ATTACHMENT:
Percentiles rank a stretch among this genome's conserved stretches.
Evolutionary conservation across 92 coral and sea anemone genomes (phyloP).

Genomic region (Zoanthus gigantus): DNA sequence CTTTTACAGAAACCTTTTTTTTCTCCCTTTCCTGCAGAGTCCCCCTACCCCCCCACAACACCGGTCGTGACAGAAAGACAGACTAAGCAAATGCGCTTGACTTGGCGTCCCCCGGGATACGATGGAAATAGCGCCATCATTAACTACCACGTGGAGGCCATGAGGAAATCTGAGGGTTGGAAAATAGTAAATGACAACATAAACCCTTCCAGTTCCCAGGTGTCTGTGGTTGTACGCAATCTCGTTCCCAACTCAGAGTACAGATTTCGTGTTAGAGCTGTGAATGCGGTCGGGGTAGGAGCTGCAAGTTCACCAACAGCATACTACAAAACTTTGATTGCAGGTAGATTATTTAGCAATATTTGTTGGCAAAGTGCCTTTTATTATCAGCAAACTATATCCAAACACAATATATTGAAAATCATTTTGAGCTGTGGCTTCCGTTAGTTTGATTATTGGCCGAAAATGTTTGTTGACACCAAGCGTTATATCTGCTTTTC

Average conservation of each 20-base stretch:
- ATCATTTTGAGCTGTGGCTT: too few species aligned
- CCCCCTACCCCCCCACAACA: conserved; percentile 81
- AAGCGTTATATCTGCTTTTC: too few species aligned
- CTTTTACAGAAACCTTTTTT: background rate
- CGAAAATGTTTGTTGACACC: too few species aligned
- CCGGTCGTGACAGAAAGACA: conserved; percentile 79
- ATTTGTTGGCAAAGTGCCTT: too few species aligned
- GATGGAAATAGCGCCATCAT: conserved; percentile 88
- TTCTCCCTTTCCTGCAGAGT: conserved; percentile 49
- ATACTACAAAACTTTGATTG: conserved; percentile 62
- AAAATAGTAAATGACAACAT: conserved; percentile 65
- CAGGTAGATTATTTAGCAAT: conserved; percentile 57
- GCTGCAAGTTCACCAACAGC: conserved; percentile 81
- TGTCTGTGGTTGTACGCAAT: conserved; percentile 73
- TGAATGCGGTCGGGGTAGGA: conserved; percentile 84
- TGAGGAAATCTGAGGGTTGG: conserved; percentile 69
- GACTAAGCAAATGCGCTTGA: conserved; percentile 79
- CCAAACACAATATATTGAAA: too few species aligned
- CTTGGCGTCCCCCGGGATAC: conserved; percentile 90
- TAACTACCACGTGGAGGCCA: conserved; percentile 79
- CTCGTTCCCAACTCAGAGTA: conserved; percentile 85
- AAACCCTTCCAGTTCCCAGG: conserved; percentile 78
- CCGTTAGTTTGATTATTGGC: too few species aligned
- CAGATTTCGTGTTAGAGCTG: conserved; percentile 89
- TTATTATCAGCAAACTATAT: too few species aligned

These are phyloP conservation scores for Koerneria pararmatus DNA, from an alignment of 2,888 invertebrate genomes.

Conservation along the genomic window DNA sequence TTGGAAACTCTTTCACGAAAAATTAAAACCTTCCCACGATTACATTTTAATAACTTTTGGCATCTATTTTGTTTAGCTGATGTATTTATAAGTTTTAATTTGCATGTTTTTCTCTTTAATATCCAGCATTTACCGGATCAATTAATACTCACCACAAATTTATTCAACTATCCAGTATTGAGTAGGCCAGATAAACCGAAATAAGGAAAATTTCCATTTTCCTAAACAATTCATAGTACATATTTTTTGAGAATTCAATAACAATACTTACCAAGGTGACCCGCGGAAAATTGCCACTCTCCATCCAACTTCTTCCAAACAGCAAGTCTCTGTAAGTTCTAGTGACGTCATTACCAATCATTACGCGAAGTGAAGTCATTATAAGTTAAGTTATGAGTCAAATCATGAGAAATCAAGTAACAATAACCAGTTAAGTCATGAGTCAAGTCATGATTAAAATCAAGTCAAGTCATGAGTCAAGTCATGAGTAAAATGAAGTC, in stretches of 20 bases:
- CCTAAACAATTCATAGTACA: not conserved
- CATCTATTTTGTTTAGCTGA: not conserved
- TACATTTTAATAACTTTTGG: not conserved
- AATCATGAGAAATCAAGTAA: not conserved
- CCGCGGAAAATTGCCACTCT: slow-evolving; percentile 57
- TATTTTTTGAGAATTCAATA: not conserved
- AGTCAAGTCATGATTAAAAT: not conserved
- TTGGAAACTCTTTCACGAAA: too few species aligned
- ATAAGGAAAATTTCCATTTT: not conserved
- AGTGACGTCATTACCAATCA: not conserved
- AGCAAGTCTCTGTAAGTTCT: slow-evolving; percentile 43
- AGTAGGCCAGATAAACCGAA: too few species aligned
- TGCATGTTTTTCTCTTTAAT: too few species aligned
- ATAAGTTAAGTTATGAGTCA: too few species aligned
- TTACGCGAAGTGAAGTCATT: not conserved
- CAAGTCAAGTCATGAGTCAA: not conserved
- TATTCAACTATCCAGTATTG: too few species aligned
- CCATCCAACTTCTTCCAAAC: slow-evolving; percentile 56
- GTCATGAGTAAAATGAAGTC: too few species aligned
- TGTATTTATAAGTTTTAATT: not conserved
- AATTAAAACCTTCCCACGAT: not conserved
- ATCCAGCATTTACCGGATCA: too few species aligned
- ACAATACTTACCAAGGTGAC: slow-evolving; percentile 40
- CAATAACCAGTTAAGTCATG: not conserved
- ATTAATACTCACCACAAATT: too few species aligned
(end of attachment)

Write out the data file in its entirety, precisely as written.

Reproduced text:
Percentiles rank a stretch among this genome's conserved stretches.
Evolutionary conservation across 92 coral and sea anemone genomes (phyloP).

Genomic region (Zoanthus gigantus): DNA sequence CTTTTACAGAAACCTTTTTTTTCTCCCTTTCCTGCAGAGTCCCCCTACCCCCCCACAACACCGGTCGTGACAGAAAGACAGACTAAGCAAATGCGCTTGACTTGGCGTCCCCCGGGATACGATGGAAATAGCGCCATCATTAACTACCACGTGGAGGCCATGAGGAAATCTGAGGGTTGGAAAATAGTAAATGACAACATAAACCCTTCCAGTTCCCAGGTGTCTGTGGTTGTACGCAATCTCGTTCCCAACTCAGAGTACAGATTTCGTGTTAGAGCTGTGAATGCGGTCGGGGTAGGAGCTGCAAGTTCACCAACAGCATACTACAAAACTTTGATTGCAGGTAGATTATTTAGCAATATTTGTTGGCAAAGTGCCTTTTATTATCAGCAAACTATATCCAAACACAATATATTGAAAATCATTTTGAGCTGTGGCTTCCGTTAGTTTGATTATTGGCCGAAAATGTTTGTTGACACCAAGCGTTATATCTGCTTTTC

Average conservation of each 20-base stretch:
- ATCATTTTGAGCTGTGGCTT: too few species aligned
- CCCCCTACCCCCCCACAACA: conserved; percentile 81
- AAGCGTTATATCTGCTTTTC: too few species aligned
- CTTTTACAGAAACCTTTTTT: background rate
- CGAAAATGTTTGTTGACACC: too few species aligned
- CCGGTCGTGACAGAAAGACA: conserved; percentile 79
- ATTTGTTGGCAAAGTGCCTT: too few species aligned
- GATGGAAATAGCGCCATCAT: conserved; percentile 88
- TTCTCCCTTTCCTGCAGAGT: conserved; percentile 49
- ATACTACAAAACTTTGATTG: conserved; percentile 62
- AAAATAGTAAATGACAACAT: conserved; percentile 65
- CAGGTAGATTATTTAGCAAT: conserved; percentile 57
- GCTGCAAGTTCACCAACAGC: conserved; percentile 81
- TGTCTGTGGTTGTACGCAAT: conserved; percentile 73
- TGAATGCGGTCGGGGTAGGA: conserved; percentile 84
- TGAGGAAATCTGAGGGTTGG: conserved; percentile 69
- GACTAAGCAAATGCGCTTGA: conserved; percentile 79
- CCAAACACAATATATTGAAA: too few species aligned
- CTTGGCGTCCCCCGGGATAC: conserved; percentile 90
- TAACTACCACGTGGAGGCCA: conserved; percentile 79
- CTCGTTCCCAACTCAGAGTA: conserved; percentile 85
- AAACCCTTCCAGTTCCCAGG: conserved; percentile 78
- CCGTTAGTTTGATTATTGGC: too few species aligned
- CAGATTTCGTGTTAGAGCTG: conserved; percentile 89
- TTATTATCAGCAAACTATAT: too few species aligned

These are phyloP conservation scores for Koerneria pararmatus DNA, from an alignment of 2,888 invertebrate genomes.

Conservation along the genomic window DNA sequence TTGGAAACTCTTTCACGAAAAATTAAAACCTTCCCACGATTACATTTTAATAACTTTTGGCATCTATTTTGTTTAGCTGATGTATTTATAAGTTTTAATTTGCATGTTTTTCTCTTTAATATCCAGCATTTACCGGATCAATTAATACTCACCACAAATTTATTCAACTATCCAGTATTGAGTAGGCCAGATAAACCGAAATAAGGAAAATTTCCATTTTCCTAAACAATTCATAGTACATATTTTTTGAGAATTCAATAACAATACTTACCAAGGTGACCCGCGGAAAATTGCCACTCTCCATCCAACTTCTTCCAAACAGCAAGTCTCTGTAAGTTCTAGTGACGTCATTACCAATCATTACGCGAAGTGAAGTCATTATAAGTTAAGTTATGAGTCAAATCATGAGAAATCAAGTAACAATAACCAGTTAAGTCATGAGTCAAGTCATGATTAAAATCAAGTCAAGTCATGAGTCAAGTCATGAGTAAAATGAAGTC, in stretches of 20 bases:
- CCTAAACAATTCATAGTACA: not conserved
- CATCTATTTTGTTTAGCTGA: not conserved
- TACATTTTAATAACTTTTGG: not conserved
- AATCATGAGAAATCAAGTAA: not conserved
- CCGCGGAAAATTGCCACTCT: slow-evolving; percentile 57
- TATTTTTTGAGAATTCAATA: not conserved
- AGTCAAGTCATGATTAAAAT: not conserved
- TTGGAAACTCTTTCACGAAA: too few species aligned
- ATAAGGAAAATTTCCATTTT: not conserved
- AGTGACGTCATTACCAATCA: not conserved
- AGCAAGTCTCTGTAAGTTCT: slow-evolving; percentile 43
- AGTAGGCCAGATAAACCGAA: too few species aligned
- TGCATGTTTTTCTCTTTAAT: too few species aligned
- ATAAGTTAAGTTATGAGTCA: too few species aligned
- TTACGCGAAGTGAAGTCATT: not conserved
- CAAGTCAAGTCATGAGTCAA: not conserved
- TATTCAACTATCCAGTATTG: too few species aligned
- CCATCCAACTTCTTCCAAAC: slow-evolving; percentile 56
- GTCATGAGTAAAATGAAGTC: too few species aligned
- TGTATTTATAAGTTTTAATT: not conserved
- AATTAAAACCTTCCCACGAT: not conserved
- ATCCAGCATTTACCGGATCA: too few species aligned
- ACAATACTTACCAAGGTGAC: slow-evolving; percentile 40
- CAATAACCAGTTAAGTCATG: not conserved
- ATTAATACTCACCACAAATT: too few species aligned